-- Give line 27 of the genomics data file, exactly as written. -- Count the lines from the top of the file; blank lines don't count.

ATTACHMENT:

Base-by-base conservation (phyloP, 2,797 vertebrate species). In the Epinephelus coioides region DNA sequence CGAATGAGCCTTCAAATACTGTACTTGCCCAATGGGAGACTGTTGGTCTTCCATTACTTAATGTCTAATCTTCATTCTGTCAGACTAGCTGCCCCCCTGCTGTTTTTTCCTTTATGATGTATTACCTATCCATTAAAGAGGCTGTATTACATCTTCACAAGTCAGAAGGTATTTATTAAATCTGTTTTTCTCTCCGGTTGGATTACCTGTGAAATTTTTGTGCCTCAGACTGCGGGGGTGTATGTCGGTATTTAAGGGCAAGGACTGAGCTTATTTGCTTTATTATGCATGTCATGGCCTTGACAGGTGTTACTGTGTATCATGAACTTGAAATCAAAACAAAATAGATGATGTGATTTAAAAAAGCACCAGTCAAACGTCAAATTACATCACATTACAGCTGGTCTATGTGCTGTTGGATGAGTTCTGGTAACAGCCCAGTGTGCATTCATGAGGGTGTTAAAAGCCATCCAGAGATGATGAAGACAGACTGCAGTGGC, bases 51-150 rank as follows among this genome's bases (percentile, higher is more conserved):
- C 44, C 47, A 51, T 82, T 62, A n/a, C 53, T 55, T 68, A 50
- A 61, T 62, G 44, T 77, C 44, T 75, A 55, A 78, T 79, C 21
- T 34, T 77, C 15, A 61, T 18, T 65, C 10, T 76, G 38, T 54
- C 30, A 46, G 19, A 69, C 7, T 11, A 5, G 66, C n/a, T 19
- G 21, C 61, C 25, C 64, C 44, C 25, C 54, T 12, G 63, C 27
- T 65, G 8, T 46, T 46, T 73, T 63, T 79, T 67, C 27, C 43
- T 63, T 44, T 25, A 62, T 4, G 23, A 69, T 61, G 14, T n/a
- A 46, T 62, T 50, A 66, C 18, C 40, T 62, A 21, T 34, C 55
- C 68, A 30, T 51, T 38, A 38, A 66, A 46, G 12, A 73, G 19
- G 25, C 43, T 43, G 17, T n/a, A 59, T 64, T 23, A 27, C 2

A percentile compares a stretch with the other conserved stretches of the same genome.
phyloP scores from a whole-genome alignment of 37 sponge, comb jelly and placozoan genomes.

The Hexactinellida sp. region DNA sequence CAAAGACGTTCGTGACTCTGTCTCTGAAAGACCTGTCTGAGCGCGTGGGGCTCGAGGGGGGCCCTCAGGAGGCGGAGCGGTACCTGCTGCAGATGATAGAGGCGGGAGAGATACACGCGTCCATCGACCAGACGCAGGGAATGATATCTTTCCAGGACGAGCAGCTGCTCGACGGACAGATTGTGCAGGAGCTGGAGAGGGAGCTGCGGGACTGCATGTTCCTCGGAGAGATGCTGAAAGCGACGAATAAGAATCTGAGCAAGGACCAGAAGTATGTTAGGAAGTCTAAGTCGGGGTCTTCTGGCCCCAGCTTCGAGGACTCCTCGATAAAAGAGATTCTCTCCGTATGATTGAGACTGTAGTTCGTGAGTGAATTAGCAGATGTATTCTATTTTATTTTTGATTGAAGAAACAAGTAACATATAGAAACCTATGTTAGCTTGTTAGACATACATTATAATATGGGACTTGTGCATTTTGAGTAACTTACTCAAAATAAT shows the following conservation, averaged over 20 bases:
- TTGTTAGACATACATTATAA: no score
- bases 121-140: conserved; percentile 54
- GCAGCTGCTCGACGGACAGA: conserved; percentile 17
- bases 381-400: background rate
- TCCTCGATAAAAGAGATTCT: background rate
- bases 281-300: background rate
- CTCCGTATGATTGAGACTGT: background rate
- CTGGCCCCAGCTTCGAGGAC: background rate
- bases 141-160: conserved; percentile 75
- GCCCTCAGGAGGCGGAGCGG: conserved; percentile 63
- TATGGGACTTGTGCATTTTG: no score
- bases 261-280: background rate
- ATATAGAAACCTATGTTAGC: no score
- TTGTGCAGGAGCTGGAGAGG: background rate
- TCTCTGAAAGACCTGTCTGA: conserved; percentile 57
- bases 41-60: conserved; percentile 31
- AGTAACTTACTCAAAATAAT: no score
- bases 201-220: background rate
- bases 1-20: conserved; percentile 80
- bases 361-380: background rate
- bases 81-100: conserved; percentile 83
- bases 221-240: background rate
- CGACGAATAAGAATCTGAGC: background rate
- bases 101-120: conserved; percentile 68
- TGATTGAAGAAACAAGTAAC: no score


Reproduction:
- ATATAGAAACCTATGTTAGC: no score